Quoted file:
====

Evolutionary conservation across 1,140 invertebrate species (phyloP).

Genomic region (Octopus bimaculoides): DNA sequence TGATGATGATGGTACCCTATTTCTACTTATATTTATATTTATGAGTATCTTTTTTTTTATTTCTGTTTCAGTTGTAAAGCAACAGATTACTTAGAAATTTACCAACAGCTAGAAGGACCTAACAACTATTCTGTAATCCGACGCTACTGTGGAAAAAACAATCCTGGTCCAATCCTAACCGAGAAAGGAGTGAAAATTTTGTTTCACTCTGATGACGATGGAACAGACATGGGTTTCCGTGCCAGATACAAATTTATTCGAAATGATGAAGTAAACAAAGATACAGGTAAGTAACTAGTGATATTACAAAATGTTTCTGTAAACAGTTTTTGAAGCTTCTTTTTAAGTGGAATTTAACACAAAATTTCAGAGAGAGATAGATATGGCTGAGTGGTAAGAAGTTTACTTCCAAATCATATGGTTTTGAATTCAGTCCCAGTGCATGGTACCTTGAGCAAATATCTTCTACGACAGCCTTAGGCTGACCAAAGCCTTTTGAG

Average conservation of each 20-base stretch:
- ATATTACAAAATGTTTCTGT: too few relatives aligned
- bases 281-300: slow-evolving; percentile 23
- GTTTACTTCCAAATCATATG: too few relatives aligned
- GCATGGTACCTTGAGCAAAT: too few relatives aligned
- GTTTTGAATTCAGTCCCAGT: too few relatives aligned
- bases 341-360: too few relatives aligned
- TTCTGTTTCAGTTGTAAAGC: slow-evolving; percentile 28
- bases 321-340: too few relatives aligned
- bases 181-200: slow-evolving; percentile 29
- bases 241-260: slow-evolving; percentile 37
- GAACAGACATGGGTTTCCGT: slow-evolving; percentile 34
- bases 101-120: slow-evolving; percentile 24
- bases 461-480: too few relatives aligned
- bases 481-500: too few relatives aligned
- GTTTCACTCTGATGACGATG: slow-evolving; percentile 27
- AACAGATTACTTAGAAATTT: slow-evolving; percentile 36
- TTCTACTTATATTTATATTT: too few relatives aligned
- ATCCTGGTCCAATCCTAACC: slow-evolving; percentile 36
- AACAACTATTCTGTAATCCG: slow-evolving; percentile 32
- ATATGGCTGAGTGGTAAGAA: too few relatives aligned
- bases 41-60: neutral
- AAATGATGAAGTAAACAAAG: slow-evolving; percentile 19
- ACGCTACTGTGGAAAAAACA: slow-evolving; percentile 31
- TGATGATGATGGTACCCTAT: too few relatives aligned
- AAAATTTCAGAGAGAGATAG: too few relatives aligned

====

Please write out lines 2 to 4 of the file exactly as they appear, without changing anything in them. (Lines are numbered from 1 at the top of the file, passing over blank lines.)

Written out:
Genomic region (Octopus bimaculoides): DNA sequence TGATGATGATGGTACCCTATTTCTACTTATATTTATATTTATGAGTATCTTTTTTTTTATTTCTGTTTCAGTTGTAAAGCAACAGATTACTTAGAAATTTACCAACAGCTAGAAGGACCTAACAACTATTCTGTAATCCGACGCTACTGTGGAAAAAACAATCCTGGTCCAATCCTAACCGAGAAAGGAGTGAAAATTTTGTTTCACTCTGATGACGATGGAACAGACATGGGTTTCCGTGCCAGATACAAATTTATTCGAAATGATGAAGTAAACAAAGATACAGGTAAGTAACTAGTGATATTACAAAATGTTTCTGTAAACAGTTTTTGAAGCTTCTTTTTAAGTGGAATTTAACACAAAATTTCAGAGAGAGATAGATATGGCTGAGTGGTAAGAAGTTTACTTCCAAATCATATGGTTTTGAATTCAGTCCCAGTGCATGGTACCTTGAGCAAATATCTTCTACGACAGCCTTAGGCTGACCAAAGCCTTTTGAG

Average conservation of each 20-base stretch:
- ATATTACAAAATGTTTCTGT: too few relatives aligned